Commercial conditional contracts and extension past the long stop date

Conditional contracts are often used for the sale/purchase of commercial property. It allows for the parties to agree to the transaction subject to certain conditions being satisfied.


Conditional contracts allow the buyer/developer to enter into the contract but not to put down any money until, e.g. planning permission has been granted, for the development. It effectively stops the seller from dealing with the property during the conditional period.


A conditional contract should be drafted with great care and must clearly distinguish between;

  1. a contract that will not exist unless and until the specified conditions have been fulfilled; or
  2. a contract which is immediately binding but if the conditions are not fulfilled before a specified date (long stop date), the obligation to complete the transaction never come into effect.

In point a above, no binding contract exists and the parties are free to back out as they would during negotiations unless the conditions are fulfilled.


In point b, neither party can back out during the period that a condition remains to be fulfilled and they parties must work together towards the fulfilment of such conditions. The contract should specify a long stop date. This means that if the condition is not ultimately fulfilled by this date, the contract terminates automatically.


In the approach to the long stop date, if the contract allows for it and/or the parties agree, the condition can be waived, and the parties can elect to proceed with the transaction despite non-fulfilment of the condition.


Where this is subject to planning permission being obtained, the buyer is unlikely to agree to waive the condition and proceed.


Provisions can be made to extend the contract past the long-stop date if certain conditions have not been met. However, court cases have shown that such clauses must be drafted with great care and must be explicitly. In Cohen v Tesco Properties Ltd the sale of the land was conditional on the developer securing planning permission. The contract included a longstop date of 6 January but stated it could be extended ‘up to and including 9 June’ of the same year. The condition asked that the buyer needed to make an application to the seller for such an extension and to pay a sum of around £8,000 for each month of the extension periods. The buyer did not apply for an extension by 6 January and the seller moved to terminate the contract. The buyer argued that it believed it could make such an application anytime until the final long-stop date of 6 June as the contract said ‘up to and including 6 June’.


The Court held that the provisions for extension of time and termination were badly drafted which left matters unclear. The Court departed from the literal meaning of the contract (‘up to and including’) and looked at what made ‘business sense’. The Court found in favour of the seller. This is because it would not make sense for the seller to wait until 9 June and remains in an unclear position as to whether it could deal with the land after 6 January in waiting for the buyer to make an application. It also would not make sense for the buyer to wait until 9 June to make such an application and not pay the fees outlined above until it has done so.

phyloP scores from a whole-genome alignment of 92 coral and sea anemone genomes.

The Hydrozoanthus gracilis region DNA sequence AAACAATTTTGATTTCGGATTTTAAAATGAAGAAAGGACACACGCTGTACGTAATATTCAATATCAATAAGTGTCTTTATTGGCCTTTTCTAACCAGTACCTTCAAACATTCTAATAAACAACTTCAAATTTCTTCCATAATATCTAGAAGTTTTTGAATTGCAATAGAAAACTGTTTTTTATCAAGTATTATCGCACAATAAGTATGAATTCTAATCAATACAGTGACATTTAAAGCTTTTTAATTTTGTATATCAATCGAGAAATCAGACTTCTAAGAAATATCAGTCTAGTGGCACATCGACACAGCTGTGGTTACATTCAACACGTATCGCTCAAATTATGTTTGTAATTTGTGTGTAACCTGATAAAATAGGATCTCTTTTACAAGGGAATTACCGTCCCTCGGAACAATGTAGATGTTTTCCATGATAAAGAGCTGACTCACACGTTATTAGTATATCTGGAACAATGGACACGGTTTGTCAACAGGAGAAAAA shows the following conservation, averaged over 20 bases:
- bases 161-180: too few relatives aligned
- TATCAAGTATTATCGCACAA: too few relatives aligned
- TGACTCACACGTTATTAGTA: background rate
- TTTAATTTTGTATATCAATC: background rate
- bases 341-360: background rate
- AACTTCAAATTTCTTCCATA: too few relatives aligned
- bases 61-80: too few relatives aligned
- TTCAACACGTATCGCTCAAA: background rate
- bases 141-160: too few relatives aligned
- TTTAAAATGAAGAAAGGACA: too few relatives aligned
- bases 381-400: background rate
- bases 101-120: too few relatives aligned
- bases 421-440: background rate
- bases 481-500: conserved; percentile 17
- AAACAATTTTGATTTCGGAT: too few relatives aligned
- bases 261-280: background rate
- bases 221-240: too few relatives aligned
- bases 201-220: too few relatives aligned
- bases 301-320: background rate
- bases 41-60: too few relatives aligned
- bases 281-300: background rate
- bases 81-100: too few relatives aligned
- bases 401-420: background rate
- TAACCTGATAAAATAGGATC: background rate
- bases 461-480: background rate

As a result, the Seller kept the deposit paid under the contract (as is standard practice if the long stop date occurs and conditions are not fulfilled) and the benefit of the planning permission which was ultimately granted after the first longstop date on 14 February (as the buyer does not own the planning permission).


Therefore, parties should always take into consideration the following (but not limited to) when drafting an extension clause into a conditional contract;

  1. the events/conditions which will allows for an application for an extension of the long stop date, e.g. certain planning permissions have not been obtained.
  2. the circumstances in which the seller will not be able to unreasonably withhold permission for an extension, e.g. specified conditions not fulfilled as a result of matters outside of the buyer’s control;
  3. the time by which the application for the extension should be made and the fees to be paid for such extension periods. As seen in the case above, this should be explicitly clear in the contract.
  4. the time period in which the seller must approve or reject an application for extension;
  5. the clear inclusion of a final long stop date.

If the conditions are not clear and are disputed, the Courts can step away from the literal meaning of the contract as seen above.


If you have any questions you can get in contact with Marsha Marriner or Urvashi Suddul.